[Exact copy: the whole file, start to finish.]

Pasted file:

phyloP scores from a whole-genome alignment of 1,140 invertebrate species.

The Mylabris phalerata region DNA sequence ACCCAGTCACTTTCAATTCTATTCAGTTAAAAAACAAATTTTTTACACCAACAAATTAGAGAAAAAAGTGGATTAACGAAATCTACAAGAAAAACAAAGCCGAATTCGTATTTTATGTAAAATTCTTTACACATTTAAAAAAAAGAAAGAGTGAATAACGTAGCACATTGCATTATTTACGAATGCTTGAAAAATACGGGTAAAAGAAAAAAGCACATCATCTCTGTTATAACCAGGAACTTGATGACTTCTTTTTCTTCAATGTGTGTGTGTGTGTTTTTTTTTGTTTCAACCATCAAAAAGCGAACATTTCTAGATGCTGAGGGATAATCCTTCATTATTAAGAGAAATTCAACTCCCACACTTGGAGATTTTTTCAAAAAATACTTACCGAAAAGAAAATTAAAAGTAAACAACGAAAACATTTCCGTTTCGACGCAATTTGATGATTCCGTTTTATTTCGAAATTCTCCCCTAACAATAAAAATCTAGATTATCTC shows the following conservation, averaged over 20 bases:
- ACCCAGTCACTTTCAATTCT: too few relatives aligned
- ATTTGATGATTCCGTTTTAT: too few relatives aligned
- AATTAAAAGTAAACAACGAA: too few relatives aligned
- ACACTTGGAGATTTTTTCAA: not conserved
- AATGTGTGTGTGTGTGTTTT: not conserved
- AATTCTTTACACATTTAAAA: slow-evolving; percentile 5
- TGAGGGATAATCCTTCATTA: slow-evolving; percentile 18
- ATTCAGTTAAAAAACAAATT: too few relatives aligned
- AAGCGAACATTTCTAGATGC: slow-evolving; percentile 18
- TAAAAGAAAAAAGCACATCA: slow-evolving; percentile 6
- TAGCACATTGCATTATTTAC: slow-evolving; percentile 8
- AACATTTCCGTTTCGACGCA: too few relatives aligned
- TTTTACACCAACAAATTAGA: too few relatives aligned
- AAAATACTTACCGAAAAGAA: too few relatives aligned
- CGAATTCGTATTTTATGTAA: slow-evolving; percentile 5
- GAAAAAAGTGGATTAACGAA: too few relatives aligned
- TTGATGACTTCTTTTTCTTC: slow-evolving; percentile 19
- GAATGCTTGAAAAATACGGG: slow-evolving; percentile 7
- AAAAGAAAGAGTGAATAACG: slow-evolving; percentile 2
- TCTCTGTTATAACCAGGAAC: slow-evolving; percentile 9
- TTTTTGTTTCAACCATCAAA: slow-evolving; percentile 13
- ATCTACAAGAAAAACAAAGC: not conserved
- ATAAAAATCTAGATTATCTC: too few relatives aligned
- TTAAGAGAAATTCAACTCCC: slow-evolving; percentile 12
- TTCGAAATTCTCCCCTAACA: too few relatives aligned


phyloP scores from a whole-genome alignment of 1,140 invertebrate species.

The Mylabris phalerata region DNA sequence ACCCAGTCACTTTCAATTCTATTCAGTTAAAAAACAAATTTTTTACACCAACAAATTAGAGAAAAAAGTGGATTAACGAAATCTACAAGAAAAACAAAGCCGAATTCGTATTTTATGTAAAATTCTTTACACATTTAAAAAAAAGAAAGAGTGAATAACGTAGCACATTGCATTATTTACGAATGCTTGAAAAATACGGGTAAAAGAAAAAAGCACATCATCTCTGTTATAACCAGGAACTTGATGACTTCTTTTTCTTCAATGTGTGTGTGTGTGTTTTTTTTTGTTTCAACCATCAAAAAGCGAACATTTCTAGATGCTGAGGGATAATCCTTCATTATTAAGAGAAATTCAACTCCCACACTTGGAGATTTTTTCAAAAAATACTTACCGAAAAGAAAATTAAAAGTAAACAACGAAAACATTTCCGTTTCGACGCAATTTGATGATTCCGTTTTATTTCGAAATTCTCCCCTAACAATAAAAATCTAGATTATCTC shows the following conservation, averaged over 20 bases:
- ACCCAGTCACTTTCAATTCT: too few relatives aligned
- ATTTGATGATTCCGTTTTAT: too few relatives aligned
- AATTAAAAGTAAACAACGAA: too few relatives aligned
- ACACTTGGAGATTTTTTCAA: not conserved
- AATGTGTGTGTGTGTGTTTT: not conserved
- AATTCTTTACACATTTAAAA: slow-evolving; percentile 5
- TGAGGGATAATCCTTCATTA: slow-evolving; percentile 18
- ATTCAGTTAAAAAACAAATT: too few relatives aligned
- AAGCGAACATTTCTAGATGC: slow-evolving; percentile 18
- TAAAAGAAAAAAGCACATCA: slow-evolving; percentile 6
- TAGCACATTGCATTATTTAC: slow-evolving; percentile 8
- AACATTTCCGTTTCGACGCA: too few relatives aligned
- TTTTACACCAACAAATTAGA: too few relatives aligned
- AAAATACTTACCGAAAAGAA: too few relatives aligned
- CGAATTCGTATTTTATGTAA: slow-evolving; percentile 5
- GAAAAAAGTGGATTAACGAA: too few relatives aligned
- TTGATGACTTCTTTTTCTTC: slow-evolving; percentile 19
- GAATGCTTGAAAAATACGGG: slow-evolving; percentile 7
- AAAAGAAAGAGTGAATAACG: slow-evolving; percentile 2
- TCTCTGTTATAACCAGGAAC: slow-evolving; percentile 9
- TTTTTGTTTCAACCATCAAA: slow-evolving; percentile 13
- ATCTACAAGAAAAACAAAGC: not conserved
- ATAAAAATCTAGATTATCTC: too few relatives aligned
- TTAAGAGAAATTCAACTCCC: slow-evolving; percentile 12
- TTCGAAATTCTCCCCTAACA: too few relatives aligned